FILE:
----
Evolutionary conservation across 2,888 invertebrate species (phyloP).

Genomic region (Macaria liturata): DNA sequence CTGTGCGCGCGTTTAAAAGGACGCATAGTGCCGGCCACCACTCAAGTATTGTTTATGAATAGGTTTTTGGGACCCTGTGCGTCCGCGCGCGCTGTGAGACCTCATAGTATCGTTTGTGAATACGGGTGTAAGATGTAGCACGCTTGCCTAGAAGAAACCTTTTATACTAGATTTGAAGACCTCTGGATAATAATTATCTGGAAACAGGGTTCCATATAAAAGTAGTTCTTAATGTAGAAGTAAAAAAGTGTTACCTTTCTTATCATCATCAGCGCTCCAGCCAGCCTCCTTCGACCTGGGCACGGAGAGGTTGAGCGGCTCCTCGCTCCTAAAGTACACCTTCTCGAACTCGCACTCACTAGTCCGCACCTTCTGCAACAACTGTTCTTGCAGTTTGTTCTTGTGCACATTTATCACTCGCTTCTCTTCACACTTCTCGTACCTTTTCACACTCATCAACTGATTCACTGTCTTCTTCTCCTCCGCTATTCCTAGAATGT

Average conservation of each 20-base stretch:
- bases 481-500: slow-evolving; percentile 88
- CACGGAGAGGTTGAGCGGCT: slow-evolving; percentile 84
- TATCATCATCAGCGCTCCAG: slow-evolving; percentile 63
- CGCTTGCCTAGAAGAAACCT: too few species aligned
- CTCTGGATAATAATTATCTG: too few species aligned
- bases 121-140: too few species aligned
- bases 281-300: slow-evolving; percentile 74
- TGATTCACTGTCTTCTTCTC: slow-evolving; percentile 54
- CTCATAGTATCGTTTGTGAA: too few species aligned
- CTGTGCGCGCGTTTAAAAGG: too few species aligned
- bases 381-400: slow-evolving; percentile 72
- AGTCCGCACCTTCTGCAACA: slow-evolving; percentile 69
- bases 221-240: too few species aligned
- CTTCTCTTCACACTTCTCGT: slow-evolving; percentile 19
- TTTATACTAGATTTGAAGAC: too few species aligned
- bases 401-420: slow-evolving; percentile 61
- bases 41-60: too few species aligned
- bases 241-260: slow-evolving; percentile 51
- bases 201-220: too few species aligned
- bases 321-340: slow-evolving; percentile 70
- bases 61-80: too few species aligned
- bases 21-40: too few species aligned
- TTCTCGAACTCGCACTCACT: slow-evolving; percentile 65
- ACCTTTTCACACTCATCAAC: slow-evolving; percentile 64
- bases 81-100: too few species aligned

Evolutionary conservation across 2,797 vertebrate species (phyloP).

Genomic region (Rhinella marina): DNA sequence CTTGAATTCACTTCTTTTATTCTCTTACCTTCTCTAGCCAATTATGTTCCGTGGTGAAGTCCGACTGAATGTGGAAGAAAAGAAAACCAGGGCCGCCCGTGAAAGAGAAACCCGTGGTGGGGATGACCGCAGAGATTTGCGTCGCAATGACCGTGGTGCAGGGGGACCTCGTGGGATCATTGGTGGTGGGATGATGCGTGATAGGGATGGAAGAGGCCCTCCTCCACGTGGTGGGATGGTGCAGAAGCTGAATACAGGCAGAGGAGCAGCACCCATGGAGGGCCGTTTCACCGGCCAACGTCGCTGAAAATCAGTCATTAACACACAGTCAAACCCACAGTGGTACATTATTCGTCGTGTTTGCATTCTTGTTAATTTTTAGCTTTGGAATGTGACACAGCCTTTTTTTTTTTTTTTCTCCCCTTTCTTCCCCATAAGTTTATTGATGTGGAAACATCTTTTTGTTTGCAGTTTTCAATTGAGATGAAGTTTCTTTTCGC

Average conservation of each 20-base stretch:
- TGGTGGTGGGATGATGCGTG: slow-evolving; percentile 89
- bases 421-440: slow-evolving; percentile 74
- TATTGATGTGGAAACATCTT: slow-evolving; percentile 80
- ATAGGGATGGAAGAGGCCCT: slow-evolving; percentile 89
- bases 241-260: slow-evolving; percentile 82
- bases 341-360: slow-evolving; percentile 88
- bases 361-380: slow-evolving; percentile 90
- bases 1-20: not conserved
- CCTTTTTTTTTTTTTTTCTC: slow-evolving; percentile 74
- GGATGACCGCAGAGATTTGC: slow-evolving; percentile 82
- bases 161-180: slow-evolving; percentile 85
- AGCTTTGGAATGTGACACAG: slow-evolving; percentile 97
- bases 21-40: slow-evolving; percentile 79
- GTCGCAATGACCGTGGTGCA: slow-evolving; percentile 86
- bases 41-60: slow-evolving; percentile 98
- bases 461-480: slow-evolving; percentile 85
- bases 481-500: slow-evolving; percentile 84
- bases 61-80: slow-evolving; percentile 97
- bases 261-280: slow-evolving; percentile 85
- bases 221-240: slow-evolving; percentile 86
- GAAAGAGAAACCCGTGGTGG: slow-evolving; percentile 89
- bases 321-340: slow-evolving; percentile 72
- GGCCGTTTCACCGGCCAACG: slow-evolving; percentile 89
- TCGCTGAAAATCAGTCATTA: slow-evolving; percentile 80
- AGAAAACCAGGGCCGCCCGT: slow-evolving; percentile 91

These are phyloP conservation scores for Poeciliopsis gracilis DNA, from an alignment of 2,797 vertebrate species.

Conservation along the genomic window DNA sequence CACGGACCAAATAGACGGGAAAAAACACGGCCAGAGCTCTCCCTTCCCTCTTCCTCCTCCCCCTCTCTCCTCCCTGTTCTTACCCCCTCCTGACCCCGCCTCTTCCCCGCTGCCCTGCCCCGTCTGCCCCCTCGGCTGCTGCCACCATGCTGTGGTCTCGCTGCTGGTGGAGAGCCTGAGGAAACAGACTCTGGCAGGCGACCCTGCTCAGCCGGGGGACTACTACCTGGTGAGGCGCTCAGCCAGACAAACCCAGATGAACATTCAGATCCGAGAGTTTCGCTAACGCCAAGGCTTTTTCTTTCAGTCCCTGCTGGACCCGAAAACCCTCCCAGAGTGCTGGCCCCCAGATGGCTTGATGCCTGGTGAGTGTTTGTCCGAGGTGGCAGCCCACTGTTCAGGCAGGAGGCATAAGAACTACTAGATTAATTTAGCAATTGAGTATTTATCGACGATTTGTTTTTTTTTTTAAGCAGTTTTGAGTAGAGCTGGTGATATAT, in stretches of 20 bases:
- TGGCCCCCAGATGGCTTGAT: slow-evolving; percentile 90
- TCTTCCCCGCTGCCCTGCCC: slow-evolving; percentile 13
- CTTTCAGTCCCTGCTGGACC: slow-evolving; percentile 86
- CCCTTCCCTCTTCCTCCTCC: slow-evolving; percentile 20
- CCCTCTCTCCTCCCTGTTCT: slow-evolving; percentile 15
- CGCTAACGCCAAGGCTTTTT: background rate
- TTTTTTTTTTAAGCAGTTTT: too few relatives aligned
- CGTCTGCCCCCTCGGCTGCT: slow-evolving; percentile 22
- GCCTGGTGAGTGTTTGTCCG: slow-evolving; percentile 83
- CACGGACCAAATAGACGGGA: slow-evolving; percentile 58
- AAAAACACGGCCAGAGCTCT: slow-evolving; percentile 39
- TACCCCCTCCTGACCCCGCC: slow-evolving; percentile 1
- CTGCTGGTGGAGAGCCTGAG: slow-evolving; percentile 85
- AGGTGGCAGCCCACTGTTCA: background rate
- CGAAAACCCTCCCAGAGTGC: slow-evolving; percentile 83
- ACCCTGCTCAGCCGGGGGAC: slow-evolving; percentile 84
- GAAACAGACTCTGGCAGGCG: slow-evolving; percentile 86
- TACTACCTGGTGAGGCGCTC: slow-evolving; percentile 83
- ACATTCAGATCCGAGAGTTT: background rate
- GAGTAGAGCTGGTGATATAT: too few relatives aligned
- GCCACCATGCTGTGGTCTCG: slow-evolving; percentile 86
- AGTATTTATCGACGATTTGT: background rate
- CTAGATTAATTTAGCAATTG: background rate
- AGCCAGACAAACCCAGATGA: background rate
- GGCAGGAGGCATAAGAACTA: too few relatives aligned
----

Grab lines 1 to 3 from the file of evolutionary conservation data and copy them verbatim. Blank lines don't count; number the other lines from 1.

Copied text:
Evolutionary conservation across 2,888 invertebrate species (phyloP).

Genomic region (Macaria liturata): DNA sequence CTGTGCGCGCGTTTAAAAGGACGCATAGTGCCGGCCACCACTCAAGTATTGTTTATGAATAGGTTTTTGGGACCCTGTGCGTCCGCGCGCGCTGTGAGACCTCATAGTATCGTTTGTGAATACGGGTGTAAGATGTAGCACGCTTGCCTAGAAGAAACCTTTTATACTAGATTTGAAGACCTCTGGATAATAATTATCTGGAAACAGGGTTCCATATAAAAGTAGTTCTTAATGTAGAAGTAAAAAAGTGTTACCTTTCTTATCATCATCAGCGCTCCAGCCAGCCTCCTTCGACCTGGGCACGGAGAGGTTGAGCGGCTCCTCGCTCCTAAAGTACACCTTCTCGAACTCGCACTCACTAGTCCGCACCTTCTGCAACAACTGTTCTTGCAGTTTGTTCTTGTGCACATTTATCACTCGCTTCTCTTCACACTTCTCGTACCTTTTCACACTCATCAACTGATTCACTGTCTTCTTCTCCTCCGCTATTCCTAGAATGT

Average conservation of each 20-base stretch: